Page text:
With recent seismic activity in the news lately, more and more people are finally thinking about what they would do if an earthquake hit a little closer to home. While some parts of the United States are seemingly immune to this particular natural disaster, it does serve as a reminder that everyone should be ready when a natural disaster strikes.
First and foremost, consider the possibility that an earthquake will strike where you live. Some parts of the country, such as California, are known to be at risk of this threat. In fact, scientists now agree that it is almost inevitable that a major earthquake will hit Southern California within the next thirty years. Other areas of the country may be more likely to experience a hurricane or tornado, but many of these same principles apply. Natural disaster preparedness must be a huge part of home security no matter where you live.
For those living in an earthquake zone, the first step is considering how your home is laid out. Do you have a heavy bookshelf full of thick books standing right next to your bed? If so, it may be wise to rearrange the room so that your bookshelf doesn't topple over onto your bed if an earthquake happens while you're sleeping. Remember, earthquakes can happen at any time of the day, while you're anywhere in the home or even away from the house.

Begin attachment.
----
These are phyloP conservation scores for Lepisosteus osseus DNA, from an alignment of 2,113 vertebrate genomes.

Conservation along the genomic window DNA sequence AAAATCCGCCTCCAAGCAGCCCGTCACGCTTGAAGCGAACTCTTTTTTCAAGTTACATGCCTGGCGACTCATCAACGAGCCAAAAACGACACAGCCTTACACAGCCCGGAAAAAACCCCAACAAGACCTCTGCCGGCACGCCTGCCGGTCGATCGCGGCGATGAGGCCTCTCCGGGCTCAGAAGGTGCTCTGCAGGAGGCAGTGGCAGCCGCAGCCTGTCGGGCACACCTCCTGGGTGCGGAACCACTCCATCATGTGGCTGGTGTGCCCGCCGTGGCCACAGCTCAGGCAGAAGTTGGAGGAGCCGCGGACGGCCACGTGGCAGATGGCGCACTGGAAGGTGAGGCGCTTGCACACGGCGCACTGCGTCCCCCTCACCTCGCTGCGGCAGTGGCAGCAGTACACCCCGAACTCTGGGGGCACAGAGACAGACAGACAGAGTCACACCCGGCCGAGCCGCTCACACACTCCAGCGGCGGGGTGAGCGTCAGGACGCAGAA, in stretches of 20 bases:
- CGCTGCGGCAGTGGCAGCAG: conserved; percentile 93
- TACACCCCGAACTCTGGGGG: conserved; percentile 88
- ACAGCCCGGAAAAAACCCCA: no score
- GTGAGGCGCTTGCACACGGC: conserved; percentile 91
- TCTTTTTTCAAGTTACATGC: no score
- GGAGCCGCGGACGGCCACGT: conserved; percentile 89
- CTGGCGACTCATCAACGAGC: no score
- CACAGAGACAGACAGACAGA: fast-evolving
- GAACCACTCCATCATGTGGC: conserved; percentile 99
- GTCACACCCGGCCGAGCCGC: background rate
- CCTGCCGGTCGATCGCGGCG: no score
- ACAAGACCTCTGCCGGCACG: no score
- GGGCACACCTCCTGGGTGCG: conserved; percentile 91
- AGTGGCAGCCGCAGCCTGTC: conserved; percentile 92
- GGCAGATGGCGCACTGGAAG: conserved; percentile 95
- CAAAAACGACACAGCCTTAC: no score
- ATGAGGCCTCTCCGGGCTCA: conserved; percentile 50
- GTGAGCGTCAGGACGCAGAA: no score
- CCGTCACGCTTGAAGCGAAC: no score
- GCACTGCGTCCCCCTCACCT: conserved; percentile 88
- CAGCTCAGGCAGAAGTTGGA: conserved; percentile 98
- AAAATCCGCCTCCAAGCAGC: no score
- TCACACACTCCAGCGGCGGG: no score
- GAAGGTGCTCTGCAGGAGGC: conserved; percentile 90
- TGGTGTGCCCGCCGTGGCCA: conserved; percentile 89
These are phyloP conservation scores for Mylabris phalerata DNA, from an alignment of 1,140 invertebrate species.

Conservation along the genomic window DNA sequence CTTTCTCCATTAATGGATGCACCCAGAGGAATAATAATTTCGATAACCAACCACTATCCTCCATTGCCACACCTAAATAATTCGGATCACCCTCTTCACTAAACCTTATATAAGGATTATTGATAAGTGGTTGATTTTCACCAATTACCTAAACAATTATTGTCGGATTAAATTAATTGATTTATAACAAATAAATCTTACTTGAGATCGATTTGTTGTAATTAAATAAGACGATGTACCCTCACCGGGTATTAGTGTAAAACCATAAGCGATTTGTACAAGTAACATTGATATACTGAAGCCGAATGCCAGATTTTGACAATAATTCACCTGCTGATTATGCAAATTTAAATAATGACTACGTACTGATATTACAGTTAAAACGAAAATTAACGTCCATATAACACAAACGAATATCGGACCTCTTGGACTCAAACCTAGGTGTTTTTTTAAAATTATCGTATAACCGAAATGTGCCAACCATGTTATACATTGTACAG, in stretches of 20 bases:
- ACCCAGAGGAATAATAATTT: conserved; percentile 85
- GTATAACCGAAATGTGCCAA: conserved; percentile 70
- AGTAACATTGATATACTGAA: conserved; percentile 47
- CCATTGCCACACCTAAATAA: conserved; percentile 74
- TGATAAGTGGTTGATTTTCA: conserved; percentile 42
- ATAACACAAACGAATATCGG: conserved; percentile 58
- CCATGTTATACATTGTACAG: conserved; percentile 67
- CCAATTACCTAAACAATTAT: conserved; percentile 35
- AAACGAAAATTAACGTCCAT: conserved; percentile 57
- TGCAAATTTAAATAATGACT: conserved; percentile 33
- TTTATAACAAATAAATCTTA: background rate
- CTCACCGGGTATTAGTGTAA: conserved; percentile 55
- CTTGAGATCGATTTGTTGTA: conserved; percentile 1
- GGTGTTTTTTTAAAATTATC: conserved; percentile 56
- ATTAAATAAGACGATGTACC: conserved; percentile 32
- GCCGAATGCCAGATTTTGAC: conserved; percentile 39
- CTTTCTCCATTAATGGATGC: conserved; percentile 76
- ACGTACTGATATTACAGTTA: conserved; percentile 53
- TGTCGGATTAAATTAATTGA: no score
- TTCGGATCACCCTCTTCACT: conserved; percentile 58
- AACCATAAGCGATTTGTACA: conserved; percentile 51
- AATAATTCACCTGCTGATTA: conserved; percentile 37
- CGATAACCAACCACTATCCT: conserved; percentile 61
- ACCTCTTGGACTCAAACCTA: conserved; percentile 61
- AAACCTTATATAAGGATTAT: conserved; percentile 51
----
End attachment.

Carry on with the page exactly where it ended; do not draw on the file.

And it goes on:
Another part of earthquake safety and home security comes in having an adequately stocked earthquake kit, including food, water clothing, first aid supplies, and medications for the whole family. Other essentials include flashlights, radios, and batteries. Another category of supplies often overlooked by those building an earthquake kit are the supplies you may need to make your home inhabitable in the aftermath of a major disaster. Items such as tarps can be invaluable if your home has sustained structural damage.
In addition to the kit, you will also need a plan of action. What do you do during the earthquake? Where should you go afterwards? Locate a safe place outside your home to meet your family after the shaking stops, and determine where you might go if your home is unsafe after the quake. Install smoke alarms and purchase a fire extinguisher; many earthquakes do cause fires.
When an earthquake strikes, move to the strongest, safest part of the home, away from heavy objects, windows, or chimneys. Safe places tend to be standing in a door frame or crouching against a wall or under a very sturdy piece of furniture. Brace yourself, and watch out for falling objects. After the shaking has stopped, check to make sure everyone in the building is safe, administer first aid if necessary, and turn off the gas and water if there is any chance of a leak. Stay away from downed power lines and avoid using the phone unless necessary.
Another critical consideration in the aftermath of an earthquake is home security. The police will probably be spending their time responding to reports of people trapped in buildings and other immediate threats. They will not be paying so much attention to whether there are people lurking around your home or business, trying to take shelter or loot your wares.
Remember, there may be significant structural damage compromising the integrity of the building. The power may also be out for an extended period of time, which can be scary even if not in the aftermath of a major disaster. To increase your feeling of security, use battery-powered door and window alarms and arm your family members with pepper spray or other self defense devices.